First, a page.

* Never throw out or recycle expired coupons again - you can donate them to military personnel overseas. That's a worthy cause!

So. I consider myself newly educated, and I'm kicking off a coupon challenge. This summer, from now until Labor Day, I'm going to be more diligent about finding and using coupons for grocery and personal care purchases. I'm going to try some things I've never tried before, like Cellfire and catalinas. I'm going to try not to spend more than an hour per week finding deals (that's less than ten minutes per day!). I'm going to report my coupon savings here on the blog. With this actual action plan and test results, I'll be able to determine once and for all whether couponing is really "worth it" for me. Posts over the next week or so will detail the specific steps I'm taking to get started with couponing the right way.

Would you like to join me in my coupon challenge? If so, leave a comment on this post detailing what you'd do with the money you save during your coupon challenge - and one random commenter will win a copy of The Complete Idiot's Guide to Couponing. (Not my copy - as you noticed, mine has been annotated - and I'll need it for the challenge. You'll get a new one!) Leave a comment here for the mandatory entry, and tweet about the challenge using the hashtag #couponchallenge for a second entry (please leave a second comment with a link to your tweet, for ease in tracking entries). I'll pick the winner a week from today.

I'd like to declare 2012 the summer of cheap groceries and free shampoo. Here's to it!

Wednesday, May 16, 2012

Why We Left New York

Molly from Smart, Pretty & Awkward asked me the other day whether I'd blogged about our decision to leave New York, and it occurred to me that I never really did. I didn't even announce that we were moving until Peanut had already moved out to start his new job. I wasn't just private about it on the blog - I didn't give my family and friends much warning that we were leaving also, even though we knew for a long time.

We are quickly coming up on my one-year anniversary of being away from New York, so I think the time has come to talk about it.

First off, I love New York. I wanted to live there my whole life, and I moved there right after college for what was supposed to be a six-month internship. I stayed nearly eight years. I still love New York, even though I knew that I didn't want to live there anymore. Moving there was one of the single best decisions I ever made in my life, and I hope that moving away will likewise prove to be one of the best - but only time will tell that.

When Peanut and I got married, we had something of a plan for where we wanted our lives to go. We knew we wanted kids, and we knew we wanted to raise our kids close to at least some of our family members. We knew we wanted the option for me to stay home with kids for a little while. And we wanted to raise our kids in some semblance of the lives we led growing up. Unfortunately, those things were not possible in New York.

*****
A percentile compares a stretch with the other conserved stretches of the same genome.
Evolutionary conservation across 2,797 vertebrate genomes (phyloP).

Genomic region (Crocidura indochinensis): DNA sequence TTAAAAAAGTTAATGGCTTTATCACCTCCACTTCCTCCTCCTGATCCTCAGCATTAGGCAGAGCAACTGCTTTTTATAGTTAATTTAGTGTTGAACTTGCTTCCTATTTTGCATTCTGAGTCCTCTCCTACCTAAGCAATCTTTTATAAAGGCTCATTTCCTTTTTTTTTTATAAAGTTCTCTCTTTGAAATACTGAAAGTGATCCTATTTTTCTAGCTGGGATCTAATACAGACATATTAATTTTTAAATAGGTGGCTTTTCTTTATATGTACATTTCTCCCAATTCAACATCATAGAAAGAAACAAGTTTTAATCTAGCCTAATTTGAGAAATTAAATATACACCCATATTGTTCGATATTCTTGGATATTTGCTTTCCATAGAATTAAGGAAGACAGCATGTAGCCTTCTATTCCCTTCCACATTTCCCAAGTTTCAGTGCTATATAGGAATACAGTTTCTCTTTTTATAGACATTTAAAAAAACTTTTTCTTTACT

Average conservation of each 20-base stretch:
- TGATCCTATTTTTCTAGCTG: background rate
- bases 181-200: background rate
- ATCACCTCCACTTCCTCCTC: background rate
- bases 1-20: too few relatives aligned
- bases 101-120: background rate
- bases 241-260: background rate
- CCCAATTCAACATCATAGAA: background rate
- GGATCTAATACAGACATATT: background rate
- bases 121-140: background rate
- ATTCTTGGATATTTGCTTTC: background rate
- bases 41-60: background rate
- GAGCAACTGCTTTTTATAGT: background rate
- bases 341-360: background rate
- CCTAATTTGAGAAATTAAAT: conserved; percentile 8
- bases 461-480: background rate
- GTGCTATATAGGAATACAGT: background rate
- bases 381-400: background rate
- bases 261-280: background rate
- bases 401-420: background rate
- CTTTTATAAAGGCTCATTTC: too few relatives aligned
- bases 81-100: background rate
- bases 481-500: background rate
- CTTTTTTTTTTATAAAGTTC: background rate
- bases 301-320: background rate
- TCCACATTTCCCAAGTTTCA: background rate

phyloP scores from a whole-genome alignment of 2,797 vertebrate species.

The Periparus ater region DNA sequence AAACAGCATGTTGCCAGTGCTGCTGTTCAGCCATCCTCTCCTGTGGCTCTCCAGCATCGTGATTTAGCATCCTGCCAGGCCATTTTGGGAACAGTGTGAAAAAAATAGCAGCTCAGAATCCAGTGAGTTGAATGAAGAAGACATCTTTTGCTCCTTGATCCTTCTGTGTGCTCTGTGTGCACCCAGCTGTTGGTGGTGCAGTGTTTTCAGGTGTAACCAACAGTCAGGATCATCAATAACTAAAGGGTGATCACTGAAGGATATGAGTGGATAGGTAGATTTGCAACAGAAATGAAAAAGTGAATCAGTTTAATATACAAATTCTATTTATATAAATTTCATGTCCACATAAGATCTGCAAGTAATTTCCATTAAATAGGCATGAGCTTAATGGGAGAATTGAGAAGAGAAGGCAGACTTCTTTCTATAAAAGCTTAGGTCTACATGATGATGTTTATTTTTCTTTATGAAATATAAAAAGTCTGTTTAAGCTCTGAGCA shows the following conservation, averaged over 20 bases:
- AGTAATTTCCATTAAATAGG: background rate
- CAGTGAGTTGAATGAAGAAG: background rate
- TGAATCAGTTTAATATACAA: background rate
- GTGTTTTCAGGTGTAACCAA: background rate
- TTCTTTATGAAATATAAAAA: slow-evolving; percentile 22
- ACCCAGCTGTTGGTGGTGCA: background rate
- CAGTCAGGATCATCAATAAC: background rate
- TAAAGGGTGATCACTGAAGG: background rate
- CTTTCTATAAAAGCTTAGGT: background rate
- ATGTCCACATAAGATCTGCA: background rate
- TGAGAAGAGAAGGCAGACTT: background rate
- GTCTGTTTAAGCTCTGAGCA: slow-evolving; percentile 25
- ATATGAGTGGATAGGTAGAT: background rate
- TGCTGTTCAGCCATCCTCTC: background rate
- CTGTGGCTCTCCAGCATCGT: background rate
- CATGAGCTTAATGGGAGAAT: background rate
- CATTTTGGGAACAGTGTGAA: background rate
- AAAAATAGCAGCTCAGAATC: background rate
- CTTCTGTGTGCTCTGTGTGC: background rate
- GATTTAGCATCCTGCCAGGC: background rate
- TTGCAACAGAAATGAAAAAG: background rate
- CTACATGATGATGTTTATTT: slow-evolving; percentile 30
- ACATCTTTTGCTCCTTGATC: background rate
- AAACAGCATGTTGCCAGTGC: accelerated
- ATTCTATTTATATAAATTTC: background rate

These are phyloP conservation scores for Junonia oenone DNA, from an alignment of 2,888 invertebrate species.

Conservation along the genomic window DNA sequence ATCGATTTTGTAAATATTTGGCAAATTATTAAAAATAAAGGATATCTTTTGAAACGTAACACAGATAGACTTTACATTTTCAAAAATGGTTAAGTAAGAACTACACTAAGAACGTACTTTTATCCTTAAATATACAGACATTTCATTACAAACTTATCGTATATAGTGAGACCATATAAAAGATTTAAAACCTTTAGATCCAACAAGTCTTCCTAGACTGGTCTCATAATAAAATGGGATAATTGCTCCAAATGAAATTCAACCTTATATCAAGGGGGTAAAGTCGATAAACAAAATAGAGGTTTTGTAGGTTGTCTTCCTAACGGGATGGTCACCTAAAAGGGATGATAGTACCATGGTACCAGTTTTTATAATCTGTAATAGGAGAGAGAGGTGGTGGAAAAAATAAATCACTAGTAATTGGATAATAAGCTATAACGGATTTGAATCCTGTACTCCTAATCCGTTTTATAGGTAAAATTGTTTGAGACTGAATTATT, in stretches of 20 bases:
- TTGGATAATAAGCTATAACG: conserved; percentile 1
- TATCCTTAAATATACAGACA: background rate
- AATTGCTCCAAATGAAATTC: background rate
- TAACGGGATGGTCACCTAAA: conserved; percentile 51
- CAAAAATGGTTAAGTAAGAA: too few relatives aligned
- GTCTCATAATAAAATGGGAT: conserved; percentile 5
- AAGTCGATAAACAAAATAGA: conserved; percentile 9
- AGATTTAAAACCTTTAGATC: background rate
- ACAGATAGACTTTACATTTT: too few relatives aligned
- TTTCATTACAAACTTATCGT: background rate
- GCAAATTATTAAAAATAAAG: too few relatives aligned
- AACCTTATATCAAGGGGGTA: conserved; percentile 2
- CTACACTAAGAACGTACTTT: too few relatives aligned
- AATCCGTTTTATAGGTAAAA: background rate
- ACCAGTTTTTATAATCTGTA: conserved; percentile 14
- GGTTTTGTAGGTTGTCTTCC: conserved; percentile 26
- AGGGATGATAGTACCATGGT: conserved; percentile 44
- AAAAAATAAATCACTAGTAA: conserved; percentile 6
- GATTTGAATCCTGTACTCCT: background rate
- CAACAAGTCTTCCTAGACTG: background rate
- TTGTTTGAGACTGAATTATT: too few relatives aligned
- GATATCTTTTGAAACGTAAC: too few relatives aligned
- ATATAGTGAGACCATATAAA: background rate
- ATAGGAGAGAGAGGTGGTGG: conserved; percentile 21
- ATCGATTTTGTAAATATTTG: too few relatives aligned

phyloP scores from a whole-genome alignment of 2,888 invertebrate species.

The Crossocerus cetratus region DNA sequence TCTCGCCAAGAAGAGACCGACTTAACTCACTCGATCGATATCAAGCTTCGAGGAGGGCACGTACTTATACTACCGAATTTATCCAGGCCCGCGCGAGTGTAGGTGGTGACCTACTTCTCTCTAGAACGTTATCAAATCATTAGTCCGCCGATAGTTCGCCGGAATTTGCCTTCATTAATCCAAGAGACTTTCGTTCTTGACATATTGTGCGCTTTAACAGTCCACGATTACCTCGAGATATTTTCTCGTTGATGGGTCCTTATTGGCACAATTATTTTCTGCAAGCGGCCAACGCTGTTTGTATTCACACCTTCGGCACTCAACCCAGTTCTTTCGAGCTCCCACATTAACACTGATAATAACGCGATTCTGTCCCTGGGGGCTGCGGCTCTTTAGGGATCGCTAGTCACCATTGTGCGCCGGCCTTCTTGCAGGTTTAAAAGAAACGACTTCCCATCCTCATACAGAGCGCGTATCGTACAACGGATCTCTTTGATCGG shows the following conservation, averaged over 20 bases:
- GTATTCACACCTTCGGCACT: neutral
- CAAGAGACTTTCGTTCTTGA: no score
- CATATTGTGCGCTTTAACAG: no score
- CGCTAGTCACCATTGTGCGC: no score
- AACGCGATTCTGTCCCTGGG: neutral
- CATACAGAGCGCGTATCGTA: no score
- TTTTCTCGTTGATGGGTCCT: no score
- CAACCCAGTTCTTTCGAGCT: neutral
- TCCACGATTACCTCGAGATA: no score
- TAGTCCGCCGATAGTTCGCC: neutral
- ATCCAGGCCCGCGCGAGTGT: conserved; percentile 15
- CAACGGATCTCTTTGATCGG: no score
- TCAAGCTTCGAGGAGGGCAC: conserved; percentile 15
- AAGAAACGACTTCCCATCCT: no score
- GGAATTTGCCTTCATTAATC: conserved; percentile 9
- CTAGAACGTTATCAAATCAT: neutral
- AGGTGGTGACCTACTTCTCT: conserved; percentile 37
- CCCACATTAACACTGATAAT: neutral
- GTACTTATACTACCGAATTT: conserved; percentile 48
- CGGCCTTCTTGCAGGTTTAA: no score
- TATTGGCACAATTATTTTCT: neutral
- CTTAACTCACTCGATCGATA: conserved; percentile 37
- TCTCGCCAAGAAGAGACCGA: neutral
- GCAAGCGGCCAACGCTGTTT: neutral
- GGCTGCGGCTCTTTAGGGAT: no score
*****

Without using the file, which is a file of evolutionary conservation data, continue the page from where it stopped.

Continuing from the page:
It is definitely possible to raise kids in New York, and I think that a childhood in New York would be a supremely awesome thing to experience. But it's WAY far afield from my own childhood in rural Tennessee and from Peanut's in suburban Minnesota. We had visions of houses with yards and maybe dogs, of neighborhood parks with grass instead of cement, of regular visits with grandparents and cousins. With no hope of ever living in anything larger than a two-bedroom apartment and no family within four states in any direction, New York just didn't meet those needs.

I actually used to have nightmares about being nine months pregnant and standing on the subway, or wrestling a stroller and a toddler through the turnstiles. Thinking of New York daycare also turned my stomach in knots, not to mention the competitive nature of kindergarten and elementary schools. And although we lived on one income pretty well sans kids, we would have struggled to do that if I had quit (my full-time job provided health insurance, and jobs with benefits are hard to come by there in Peanut's field - it's a freelancer's world).

So, I think you could say that the biggest reason we moved was for our future children. We wanted to create a life where we were more in control of our lifestyle than we felt we could be in New York. But there was more to it than that, too.

We felt like our lives were going too fast. My job was prestigious and, frankly, awesome, but it was very stressful. I tried hard to establish firm work/life balance boundaries, but it was not uncommon for my colleagues to be at work until 10 at night and much of the weekend - every week and every weekend. I learned that I am much happier when I can leave work at work, and I didn't feel that that would be possible if I stayed in my field in New York. (I suspect that because New York is so full of amazing, successful people, it's not really possible in ANY field, but obviously I can't prove that.) Likewise, Peanut was making crazy money doing freelance and he was working on some super cool projects, but more than once he wound up at the office for 20 hours in a row for most of a week, and at times, our paths didn't really cross for days. That was NOT how I wanted to spend the first year of our marriage, much less the rest of it.